There is are several reasons “we” went from scrolls to codex, to books, and one of them is the ease of finding information. You can insert a book mark, or have a table of of contents and page numbers instead of rolling out several fathoms of scroll. In modern times we have digital books with hyperlinks and searches. The we can copy text and paste it into a new document. Now of course you can do all of the modern stuff in a “flat” looking book, but the experience is enhanced by the beauty of design and some of that is skeuomorphism.

As I said before you can overdo skeuomorphism, but can also underdo it.

Sometime in the future people will look at books in museums. They will be in the gallery alongside scrolls, clay tablets, and petroglyphs, hypercard stacks. People will say how quaint.

Bob Faulkner

>>>your going


Paul Goodwin

Bryan. My thoughts exactly. Even when you get to the end: “The reality is that Apple is probably way ahead of me. The company understands this stuff far, far better than me. I hope so, and I hope I’m just fretting over nothing.”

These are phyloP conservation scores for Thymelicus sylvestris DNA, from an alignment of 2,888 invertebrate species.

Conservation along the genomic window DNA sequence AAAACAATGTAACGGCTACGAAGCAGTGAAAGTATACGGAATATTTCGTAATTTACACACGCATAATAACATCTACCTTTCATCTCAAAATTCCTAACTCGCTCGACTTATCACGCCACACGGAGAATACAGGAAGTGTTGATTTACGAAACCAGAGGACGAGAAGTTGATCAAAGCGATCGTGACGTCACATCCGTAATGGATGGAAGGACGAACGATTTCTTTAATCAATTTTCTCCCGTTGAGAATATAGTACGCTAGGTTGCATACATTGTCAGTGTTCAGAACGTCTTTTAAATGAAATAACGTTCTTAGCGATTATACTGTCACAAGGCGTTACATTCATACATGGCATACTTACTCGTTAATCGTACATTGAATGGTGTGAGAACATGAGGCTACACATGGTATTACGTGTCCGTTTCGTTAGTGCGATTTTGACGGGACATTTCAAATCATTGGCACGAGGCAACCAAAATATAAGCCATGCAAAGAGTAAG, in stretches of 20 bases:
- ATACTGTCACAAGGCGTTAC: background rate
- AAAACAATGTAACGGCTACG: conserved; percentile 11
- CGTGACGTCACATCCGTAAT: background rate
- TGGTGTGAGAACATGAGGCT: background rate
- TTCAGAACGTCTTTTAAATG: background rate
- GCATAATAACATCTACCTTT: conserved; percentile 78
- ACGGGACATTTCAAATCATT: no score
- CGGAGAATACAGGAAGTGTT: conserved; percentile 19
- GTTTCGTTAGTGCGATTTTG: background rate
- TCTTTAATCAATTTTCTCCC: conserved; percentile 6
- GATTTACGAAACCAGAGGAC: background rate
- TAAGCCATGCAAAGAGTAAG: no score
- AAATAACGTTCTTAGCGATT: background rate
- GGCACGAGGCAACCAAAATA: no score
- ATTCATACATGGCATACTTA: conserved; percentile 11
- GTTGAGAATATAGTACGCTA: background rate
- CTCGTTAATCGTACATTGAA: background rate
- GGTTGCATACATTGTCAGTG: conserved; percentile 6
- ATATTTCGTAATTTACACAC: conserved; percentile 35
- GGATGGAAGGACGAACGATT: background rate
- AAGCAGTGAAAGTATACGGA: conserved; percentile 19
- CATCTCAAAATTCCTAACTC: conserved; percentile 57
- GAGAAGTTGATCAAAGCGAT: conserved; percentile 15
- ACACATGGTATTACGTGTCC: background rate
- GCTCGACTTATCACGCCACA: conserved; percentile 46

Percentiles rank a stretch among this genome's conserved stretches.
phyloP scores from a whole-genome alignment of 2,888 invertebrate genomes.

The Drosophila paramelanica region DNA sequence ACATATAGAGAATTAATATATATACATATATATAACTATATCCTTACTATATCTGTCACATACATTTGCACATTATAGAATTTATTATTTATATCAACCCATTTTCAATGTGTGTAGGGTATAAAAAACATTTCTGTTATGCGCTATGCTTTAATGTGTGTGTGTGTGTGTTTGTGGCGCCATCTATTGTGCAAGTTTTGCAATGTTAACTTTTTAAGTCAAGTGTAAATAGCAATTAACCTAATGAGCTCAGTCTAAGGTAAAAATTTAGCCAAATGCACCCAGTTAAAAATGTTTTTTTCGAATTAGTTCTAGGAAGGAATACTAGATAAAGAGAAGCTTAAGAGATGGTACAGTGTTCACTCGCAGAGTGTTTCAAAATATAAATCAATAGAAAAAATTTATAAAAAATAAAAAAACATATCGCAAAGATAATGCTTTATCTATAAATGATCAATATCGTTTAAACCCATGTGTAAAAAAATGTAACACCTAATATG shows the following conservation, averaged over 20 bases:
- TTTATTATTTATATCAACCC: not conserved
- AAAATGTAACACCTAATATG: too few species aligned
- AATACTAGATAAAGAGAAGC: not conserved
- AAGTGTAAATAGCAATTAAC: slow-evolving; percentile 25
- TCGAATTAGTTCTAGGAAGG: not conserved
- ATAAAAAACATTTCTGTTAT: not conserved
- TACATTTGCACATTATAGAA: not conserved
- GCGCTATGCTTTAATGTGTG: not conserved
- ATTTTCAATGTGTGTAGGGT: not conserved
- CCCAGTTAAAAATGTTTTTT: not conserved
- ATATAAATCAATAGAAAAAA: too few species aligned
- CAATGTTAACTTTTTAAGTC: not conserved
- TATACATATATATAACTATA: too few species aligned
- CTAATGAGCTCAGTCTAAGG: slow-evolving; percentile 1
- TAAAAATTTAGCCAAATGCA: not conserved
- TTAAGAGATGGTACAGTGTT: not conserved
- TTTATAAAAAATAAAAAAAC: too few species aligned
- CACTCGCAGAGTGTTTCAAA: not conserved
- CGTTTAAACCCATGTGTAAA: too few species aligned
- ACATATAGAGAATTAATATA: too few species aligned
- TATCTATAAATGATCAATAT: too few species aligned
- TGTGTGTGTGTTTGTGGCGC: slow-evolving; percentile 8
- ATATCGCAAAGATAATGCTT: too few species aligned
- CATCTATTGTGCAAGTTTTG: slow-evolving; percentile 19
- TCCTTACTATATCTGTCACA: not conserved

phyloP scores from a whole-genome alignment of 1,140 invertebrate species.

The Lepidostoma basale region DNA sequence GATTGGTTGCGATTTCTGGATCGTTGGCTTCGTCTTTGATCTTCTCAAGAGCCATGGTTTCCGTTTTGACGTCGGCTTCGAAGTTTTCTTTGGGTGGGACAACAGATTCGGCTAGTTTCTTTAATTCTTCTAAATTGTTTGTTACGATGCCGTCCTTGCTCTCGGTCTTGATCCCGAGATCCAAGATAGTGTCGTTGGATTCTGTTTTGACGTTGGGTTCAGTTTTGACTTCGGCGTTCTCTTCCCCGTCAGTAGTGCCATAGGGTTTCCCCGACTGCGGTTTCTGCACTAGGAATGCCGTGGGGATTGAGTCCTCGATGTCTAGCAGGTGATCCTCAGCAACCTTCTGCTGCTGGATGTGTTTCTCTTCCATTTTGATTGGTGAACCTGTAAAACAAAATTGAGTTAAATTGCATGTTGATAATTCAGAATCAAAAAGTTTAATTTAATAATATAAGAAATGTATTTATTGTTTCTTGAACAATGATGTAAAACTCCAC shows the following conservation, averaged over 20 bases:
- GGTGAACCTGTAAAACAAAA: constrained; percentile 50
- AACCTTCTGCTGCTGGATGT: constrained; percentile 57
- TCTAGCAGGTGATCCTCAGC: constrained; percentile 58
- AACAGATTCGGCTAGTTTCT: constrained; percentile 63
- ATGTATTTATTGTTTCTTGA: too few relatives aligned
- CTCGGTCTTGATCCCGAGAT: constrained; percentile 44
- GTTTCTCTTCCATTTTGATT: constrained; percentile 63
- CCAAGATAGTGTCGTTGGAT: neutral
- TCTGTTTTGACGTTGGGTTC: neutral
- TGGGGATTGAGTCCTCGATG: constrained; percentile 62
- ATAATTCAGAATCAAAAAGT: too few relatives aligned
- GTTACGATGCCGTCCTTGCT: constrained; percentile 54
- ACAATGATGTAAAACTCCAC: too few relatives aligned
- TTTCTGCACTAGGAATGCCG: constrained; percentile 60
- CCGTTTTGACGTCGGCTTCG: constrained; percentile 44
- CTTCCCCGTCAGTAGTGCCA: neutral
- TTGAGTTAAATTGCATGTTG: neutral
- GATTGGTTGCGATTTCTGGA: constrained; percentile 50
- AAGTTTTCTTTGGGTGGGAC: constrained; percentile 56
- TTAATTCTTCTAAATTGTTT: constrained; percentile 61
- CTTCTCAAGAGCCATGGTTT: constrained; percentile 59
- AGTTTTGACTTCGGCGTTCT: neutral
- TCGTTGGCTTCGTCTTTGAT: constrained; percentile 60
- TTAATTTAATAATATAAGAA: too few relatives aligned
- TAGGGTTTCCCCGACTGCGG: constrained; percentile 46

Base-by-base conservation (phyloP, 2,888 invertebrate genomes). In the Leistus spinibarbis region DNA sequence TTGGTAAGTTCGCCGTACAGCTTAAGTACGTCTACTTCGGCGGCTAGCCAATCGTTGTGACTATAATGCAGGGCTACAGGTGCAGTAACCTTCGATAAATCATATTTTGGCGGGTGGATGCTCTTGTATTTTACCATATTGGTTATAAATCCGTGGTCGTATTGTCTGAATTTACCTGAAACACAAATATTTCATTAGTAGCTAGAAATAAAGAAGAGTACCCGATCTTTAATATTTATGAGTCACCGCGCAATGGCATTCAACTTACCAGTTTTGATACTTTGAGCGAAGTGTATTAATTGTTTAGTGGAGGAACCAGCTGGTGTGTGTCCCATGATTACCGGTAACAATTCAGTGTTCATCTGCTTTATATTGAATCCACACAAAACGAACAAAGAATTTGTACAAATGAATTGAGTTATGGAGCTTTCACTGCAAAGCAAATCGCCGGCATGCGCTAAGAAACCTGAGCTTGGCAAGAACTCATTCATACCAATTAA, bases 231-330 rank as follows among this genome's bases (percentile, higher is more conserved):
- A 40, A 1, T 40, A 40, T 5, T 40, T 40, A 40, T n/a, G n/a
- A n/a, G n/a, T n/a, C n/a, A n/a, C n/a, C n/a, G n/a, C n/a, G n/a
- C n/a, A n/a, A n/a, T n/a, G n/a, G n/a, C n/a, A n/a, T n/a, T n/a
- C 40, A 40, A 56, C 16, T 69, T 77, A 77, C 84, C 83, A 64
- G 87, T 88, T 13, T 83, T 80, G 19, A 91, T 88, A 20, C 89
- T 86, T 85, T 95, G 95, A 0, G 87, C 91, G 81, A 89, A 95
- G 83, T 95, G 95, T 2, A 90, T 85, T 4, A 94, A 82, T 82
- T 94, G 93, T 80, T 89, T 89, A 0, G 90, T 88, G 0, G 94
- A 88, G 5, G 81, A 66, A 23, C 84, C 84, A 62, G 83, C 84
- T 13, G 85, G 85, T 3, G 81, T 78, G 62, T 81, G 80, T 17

I live in much more fear these days about what Apple will come up with compared to what I felt in the last three decades with Apple. Especially when it comes to design that actually helps the user. There’s only a small percentage of the designers in our digital world that are good at it. We’ve been bombarded with designs from the wrong side of the brain ever since the computing world seeped into our lives. Apple is so big now, and the job of changing our UI life is so large, that I’m not convinced that Apple “understands this stuff far, far better than me”. There’s too many interfaces for them to review with that small percentage of the population that knows what really works, what adds value, and what doesn’t. So my expectations are lower than they used to be. I’ve seen enough botched apps in recent years to have the blind faith I used to have. Look what happened to iMovie. The initial version was nearly perfect, easy to use, and great looking. Then change for change’s sake came along, and the better idea was to take their simple app and make it conform to their flagship professional product’s UI. The result was an unintuitive nightmare that still hasn’t been corrected. IMO iMovie is now, and has been for years, a terrible application that never gets fixed because why? The answer has to be that the designers think it’s the way it should be. ITunes 11 is another example of design committees blundering through a great app removing stuff that the user loved, and adding what of value? I suppose I should partially blame myself. I haven’t participated as an OS reviewer when i was invited, because I didn’t think I could afford the time to do a good job of it. So instead of helping the process, I’m relegated to being one of the complainers when things miss the mark. It makes me wonder though, what percentage of the population of those critiquing the OSs would recognize what I (and you) feel are good things. I’m guessing that their feedback system is lacking the same percentage of people with that magic balance of talent that knows not only good looking design, but helpful design as well.